Sally, our Project Development Officer, attended a graduation ceremony for the Chure Womens CBO skills training workshop in Kenya in August, supported by Ecologia Youth Trust. This is what she had to say about her experience.
Sitakaa vile tena
It really was a wonderful day of celebration. The graduation ceremony for 20 women of Chure Women’s group who had participated in the Ecologia-funded skills training course showed me that I had seriously underestimated the importance of the training for these women, some of whom are living positively with HIV/Aids, and all of whom have really struggled to generate enough income to support their families. The day was a party of song, dance, laughter, and inspiring speeches. There was even a graduation photographer, with all the usual props. It was clear that these women felt that the jewellery and detergent-making skills they had learnt would transform their own lives and encourage their communities, currently weighed down with poverty and ill health.
Their team song for the occasion, ‘Sitakaa vile tena’ – ‘I will never again be the way I was before’ – was deeply moving, sung as it was with so much emotion and joy. This transformation seems to be as great as it is due to the fact that before IPI and the skills training the extreme stigma around HIV, the lack of opportunity for women in the local area to earn a decent income, and, at least according to the speeches, an appalling lack of support from the menfolk to contribute to the family’s health and well-being, these women had previously thought that there was no hope in their struggle for survival. But now with inspiring role models like Dr Karambu Ringera of IPI, and Women’s CBO coordinator, Eva Muriungi motivating them, they have realized that they can turn their situation around by making a success of businesses they had never even thought of before. And the jewellery and detergent is already selling really, really well.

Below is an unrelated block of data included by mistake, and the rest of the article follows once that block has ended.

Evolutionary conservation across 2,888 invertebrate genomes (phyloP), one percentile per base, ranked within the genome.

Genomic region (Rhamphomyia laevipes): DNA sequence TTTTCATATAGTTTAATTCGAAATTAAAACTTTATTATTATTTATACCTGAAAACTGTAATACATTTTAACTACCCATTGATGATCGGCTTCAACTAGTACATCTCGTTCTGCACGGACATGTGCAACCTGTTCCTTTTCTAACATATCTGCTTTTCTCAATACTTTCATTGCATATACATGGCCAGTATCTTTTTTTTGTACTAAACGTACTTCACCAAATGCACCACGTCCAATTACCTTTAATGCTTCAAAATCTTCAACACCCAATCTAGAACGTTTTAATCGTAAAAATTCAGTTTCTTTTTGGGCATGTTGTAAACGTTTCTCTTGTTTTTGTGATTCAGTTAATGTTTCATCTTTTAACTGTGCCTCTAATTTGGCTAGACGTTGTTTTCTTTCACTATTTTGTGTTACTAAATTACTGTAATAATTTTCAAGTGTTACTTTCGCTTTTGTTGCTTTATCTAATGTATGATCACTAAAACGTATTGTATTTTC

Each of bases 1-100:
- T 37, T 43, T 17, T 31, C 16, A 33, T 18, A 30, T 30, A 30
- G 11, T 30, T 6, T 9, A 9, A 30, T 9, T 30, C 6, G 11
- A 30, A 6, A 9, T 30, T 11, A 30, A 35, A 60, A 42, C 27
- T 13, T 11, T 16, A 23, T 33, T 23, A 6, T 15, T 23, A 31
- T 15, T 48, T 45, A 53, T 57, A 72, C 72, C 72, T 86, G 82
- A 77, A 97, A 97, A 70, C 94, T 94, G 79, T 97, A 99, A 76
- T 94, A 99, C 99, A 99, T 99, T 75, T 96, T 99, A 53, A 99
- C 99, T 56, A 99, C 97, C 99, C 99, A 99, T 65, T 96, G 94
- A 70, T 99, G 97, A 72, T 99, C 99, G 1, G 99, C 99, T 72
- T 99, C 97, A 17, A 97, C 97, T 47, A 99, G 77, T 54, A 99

Added to that, Chure, being a particularly motivated women’s CBO, was the first group to receive a seed fund to develop their cooperative business further, through the purchase of more materials and tools. And if my first impression of Eva is anything to go by, she will make sure that they make the most of this opportunity. That very day she was pitching a Meru Council official for £600 to buy essential machines needed for high-quality jewellery-making – and he seemed to be succumbing to the contagious enthusiasm of the group.
These women need so very little to make a go of things. And once they are empowered and generating incomes, whole families will be safer and healthier. Indeed, this is the ultimate goal of Ecologia Youth Trust in its funding of these women-focussed projects. Karambu, Director of IPI, had explained to us that HIV was affecting so many mothers that children were ending up orphaned, or on the street, exposed to terrifying exploitation, because their mothers simply couldn’t take care of them. Whilst Karambu continues to take in such children to her KACH Home (Kithoka Amani Children’s Home), she needs our continued support to stem the problem at its root. So far so good – but the funding found so far only extends to 210 women. Let’s help spread this transformation even further. I actually believe that Karambu and Eva, and women like them, could turn this into a nationwide movement, given enough support. Watch this space.